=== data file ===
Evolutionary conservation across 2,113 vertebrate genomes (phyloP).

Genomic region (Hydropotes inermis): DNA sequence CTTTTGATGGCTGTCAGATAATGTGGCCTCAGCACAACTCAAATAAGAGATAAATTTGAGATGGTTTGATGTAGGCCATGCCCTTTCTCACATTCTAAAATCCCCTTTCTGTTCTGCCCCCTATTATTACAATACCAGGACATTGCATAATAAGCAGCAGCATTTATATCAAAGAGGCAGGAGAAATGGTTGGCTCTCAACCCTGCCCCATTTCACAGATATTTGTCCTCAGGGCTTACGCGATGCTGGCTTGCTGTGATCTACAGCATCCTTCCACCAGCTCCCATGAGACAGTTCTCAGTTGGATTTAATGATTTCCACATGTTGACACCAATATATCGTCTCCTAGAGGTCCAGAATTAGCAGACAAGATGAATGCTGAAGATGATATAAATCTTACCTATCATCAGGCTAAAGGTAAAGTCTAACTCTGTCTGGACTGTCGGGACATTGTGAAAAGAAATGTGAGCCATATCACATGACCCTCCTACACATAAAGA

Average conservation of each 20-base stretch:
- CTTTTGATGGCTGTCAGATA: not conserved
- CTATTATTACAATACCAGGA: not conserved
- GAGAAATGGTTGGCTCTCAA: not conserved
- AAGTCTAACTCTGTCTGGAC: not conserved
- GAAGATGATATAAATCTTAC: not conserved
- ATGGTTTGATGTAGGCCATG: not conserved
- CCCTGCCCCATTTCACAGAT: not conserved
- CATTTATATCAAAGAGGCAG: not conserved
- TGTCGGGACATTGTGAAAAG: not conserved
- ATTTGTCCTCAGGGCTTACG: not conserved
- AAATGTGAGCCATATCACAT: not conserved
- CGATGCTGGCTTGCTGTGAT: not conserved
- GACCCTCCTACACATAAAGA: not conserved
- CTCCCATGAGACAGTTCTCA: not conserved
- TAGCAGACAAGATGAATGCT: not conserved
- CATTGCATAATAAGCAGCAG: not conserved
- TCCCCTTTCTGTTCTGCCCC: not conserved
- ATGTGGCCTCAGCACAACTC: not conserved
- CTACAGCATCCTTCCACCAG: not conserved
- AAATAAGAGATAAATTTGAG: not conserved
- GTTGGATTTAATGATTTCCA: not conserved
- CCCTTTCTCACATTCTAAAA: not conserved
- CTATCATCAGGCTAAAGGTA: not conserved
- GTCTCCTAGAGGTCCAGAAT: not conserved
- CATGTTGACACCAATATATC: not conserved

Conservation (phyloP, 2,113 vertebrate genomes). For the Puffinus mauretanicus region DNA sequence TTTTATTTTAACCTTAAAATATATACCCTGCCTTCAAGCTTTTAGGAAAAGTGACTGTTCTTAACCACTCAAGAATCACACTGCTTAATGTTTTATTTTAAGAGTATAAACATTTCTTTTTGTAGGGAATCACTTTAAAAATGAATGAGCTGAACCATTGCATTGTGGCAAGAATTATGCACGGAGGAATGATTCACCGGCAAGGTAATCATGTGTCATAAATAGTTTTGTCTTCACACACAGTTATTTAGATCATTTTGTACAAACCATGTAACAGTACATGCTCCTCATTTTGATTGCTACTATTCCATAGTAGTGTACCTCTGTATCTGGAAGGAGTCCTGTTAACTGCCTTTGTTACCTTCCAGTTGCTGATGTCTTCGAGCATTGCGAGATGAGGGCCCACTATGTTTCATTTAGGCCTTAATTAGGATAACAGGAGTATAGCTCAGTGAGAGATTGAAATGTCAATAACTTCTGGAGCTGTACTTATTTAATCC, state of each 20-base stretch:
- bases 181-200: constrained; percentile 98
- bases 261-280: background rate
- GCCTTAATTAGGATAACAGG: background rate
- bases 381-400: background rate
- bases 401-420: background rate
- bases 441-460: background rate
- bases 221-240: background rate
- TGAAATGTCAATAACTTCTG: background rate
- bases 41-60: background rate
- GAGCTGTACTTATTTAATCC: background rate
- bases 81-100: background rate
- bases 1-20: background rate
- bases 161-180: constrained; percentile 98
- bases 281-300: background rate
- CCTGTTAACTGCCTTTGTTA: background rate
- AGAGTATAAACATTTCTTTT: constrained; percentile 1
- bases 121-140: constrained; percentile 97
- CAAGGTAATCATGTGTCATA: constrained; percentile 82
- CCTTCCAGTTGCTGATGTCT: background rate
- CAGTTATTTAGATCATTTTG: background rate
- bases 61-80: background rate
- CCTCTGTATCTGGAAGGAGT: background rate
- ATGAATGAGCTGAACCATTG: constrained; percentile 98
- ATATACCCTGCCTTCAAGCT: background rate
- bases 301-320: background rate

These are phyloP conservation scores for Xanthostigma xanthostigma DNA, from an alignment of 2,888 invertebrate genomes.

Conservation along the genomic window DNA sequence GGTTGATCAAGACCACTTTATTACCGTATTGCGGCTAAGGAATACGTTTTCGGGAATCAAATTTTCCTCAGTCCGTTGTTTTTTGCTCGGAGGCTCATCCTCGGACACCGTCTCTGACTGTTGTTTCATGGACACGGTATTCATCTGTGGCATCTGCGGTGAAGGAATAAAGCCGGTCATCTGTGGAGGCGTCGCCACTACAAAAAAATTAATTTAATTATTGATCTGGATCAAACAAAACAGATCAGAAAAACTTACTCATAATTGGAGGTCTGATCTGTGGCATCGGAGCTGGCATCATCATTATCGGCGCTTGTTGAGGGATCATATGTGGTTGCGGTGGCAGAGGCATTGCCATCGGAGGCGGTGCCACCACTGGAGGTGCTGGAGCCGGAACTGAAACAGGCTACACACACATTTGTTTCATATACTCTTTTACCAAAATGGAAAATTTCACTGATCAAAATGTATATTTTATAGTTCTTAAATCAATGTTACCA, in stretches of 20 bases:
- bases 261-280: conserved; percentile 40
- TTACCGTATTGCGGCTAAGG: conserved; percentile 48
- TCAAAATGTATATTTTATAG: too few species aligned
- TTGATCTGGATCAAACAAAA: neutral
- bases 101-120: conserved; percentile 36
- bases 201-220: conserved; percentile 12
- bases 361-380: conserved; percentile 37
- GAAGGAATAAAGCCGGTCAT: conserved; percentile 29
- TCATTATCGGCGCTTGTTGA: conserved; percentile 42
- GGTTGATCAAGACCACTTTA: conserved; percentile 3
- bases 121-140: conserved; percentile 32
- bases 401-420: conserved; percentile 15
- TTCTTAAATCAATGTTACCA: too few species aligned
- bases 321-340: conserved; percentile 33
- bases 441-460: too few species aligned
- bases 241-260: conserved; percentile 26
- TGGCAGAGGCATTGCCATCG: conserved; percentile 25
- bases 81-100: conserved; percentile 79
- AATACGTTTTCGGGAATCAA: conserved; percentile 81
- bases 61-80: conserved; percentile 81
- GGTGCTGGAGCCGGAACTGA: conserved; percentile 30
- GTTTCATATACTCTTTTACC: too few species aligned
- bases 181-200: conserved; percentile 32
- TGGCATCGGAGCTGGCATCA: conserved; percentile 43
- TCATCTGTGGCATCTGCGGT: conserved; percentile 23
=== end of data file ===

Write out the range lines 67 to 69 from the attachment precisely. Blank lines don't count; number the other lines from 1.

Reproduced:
- bases 121-140: conserved; percentile 32
- bases 401-420: conserved; percentile 15
- TTCTTAAATCAATGTTACCA: too few species aligned